As of this writing, membership has grown to over 16,800 individuals, businesses, nonprofit organizations, and even government agencies—with over 10,000 active participants! Additional moderators have also been added to help manage the group but when the first rule is an expectation of professionalism, the group largely manages itself. Of course, that does not mean that moderators don’t run into occasional difficulties—regardless of whether a member profile represents a person or a legal entity, they’re all managed by genuine, emotional human beings… At least, I’m pretty sure they are. One of the jokes that I make when referencing the group is that “We have over 16,000 members—most of them: actual people!” I think we’ve done a reasonably good job of keeping the bots out, though I can't say the same thing in regard to trolls.
When it comes to posts that conflict with established rules and policies, moderators have a number of tools at their disposal. If it’s simply a matter of protocol—like the need to include payment and/or contact information in a job post—the solution is often just a friendly reminder in a comment on the post. Off-topic posts, public grievances that name individuals over troubling—but unconfirmed—conduct, or open discussions that turn into heated debates, can result in the ability for members to comment on such posts being disabled. In more extreme circumstances, a post may be deleted altogether.
As for the individuals responsible for posts or comments that draw the attention of moderators, it’s impossible to predict how any of these unique human beings will react. Some of them are actually grateful for suggestions and guidance. This is usually in the case of reminders about things like job posting guidelines because they’ve been developed with a sincere desire to make such posts more effective.
Occasionally, a member will become defensive and/or argumentative with a moderator. If their response is in the form of a private discussion—via direct messages or email—the member is usually given a lot more leeway when it comes to venting any frustrations that they might have. The moderator is also more likely to take additional time to consider their positions or arguments and tailor a more cogent and helpful response since the member has shown them the courtesy of communicating privately. Ultimately, just how helpful this can be is still predicated on the member and the manner in which they choose to interact with the moderator. Sometimes, the actions taken by a member in response to a moderator’s intervention can backfire... spectacularly.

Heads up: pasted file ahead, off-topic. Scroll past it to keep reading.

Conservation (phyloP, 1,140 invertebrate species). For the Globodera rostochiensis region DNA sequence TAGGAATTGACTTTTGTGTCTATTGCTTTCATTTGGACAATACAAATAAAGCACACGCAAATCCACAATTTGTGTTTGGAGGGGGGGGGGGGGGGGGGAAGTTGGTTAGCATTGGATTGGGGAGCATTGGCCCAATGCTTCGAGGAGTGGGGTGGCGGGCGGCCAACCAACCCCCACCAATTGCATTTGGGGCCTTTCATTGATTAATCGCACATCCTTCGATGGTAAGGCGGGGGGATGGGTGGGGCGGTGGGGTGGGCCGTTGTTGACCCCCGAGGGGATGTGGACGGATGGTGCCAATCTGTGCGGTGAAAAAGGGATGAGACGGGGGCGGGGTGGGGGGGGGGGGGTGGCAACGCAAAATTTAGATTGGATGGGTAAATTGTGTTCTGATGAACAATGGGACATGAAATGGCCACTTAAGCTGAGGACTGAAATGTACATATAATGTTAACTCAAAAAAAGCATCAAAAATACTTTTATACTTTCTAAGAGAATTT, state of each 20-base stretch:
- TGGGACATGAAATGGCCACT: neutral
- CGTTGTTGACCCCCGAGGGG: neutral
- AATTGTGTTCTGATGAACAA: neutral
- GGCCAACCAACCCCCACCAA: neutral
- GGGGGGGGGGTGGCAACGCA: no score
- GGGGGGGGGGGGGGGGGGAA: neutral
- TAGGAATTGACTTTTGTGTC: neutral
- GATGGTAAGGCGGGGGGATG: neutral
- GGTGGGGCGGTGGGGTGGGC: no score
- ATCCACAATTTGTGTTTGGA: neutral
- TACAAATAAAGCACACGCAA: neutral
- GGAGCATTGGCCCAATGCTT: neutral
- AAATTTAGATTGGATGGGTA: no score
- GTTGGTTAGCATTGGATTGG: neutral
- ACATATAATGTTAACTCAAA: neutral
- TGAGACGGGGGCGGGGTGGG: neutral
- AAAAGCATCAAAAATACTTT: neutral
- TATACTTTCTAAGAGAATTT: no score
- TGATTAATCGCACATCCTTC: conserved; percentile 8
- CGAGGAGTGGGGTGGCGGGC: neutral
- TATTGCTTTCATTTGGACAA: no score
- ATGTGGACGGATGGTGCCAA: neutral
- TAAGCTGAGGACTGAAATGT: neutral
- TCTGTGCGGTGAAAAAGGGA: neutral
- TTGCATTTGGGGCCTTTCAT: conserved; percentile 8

When a member starts a verbal altercation within a comment thread, reminders of the rules regarding professionalism and respect are not usually well-received—no matter how gently they may be worded. This behavior is partly rooted in the failure of some members to understand the role of a moderator—which is to moderate. It can also be simply attributed to personality conflicts. More often than not, squabbles just tend to crop up in mediums where an individual’s tone can be difficult to accurately gauge. Without the aural and visual cues that we often take for granted during in-person conversations—like subtle changes in one’s vocal inflections or body language—and the perception that one needs to engage and respond in real-time, people will just write the first thoughts that come to their minds. They may post comments and replies without taking the time to consider the real feelings that may be coming into play—including their own. It’s also very easy for members and moderators to fail to consider the effect one’s words may have on others in the forum because all they see are avatars and text, not the real human beings on the other side of the interaction.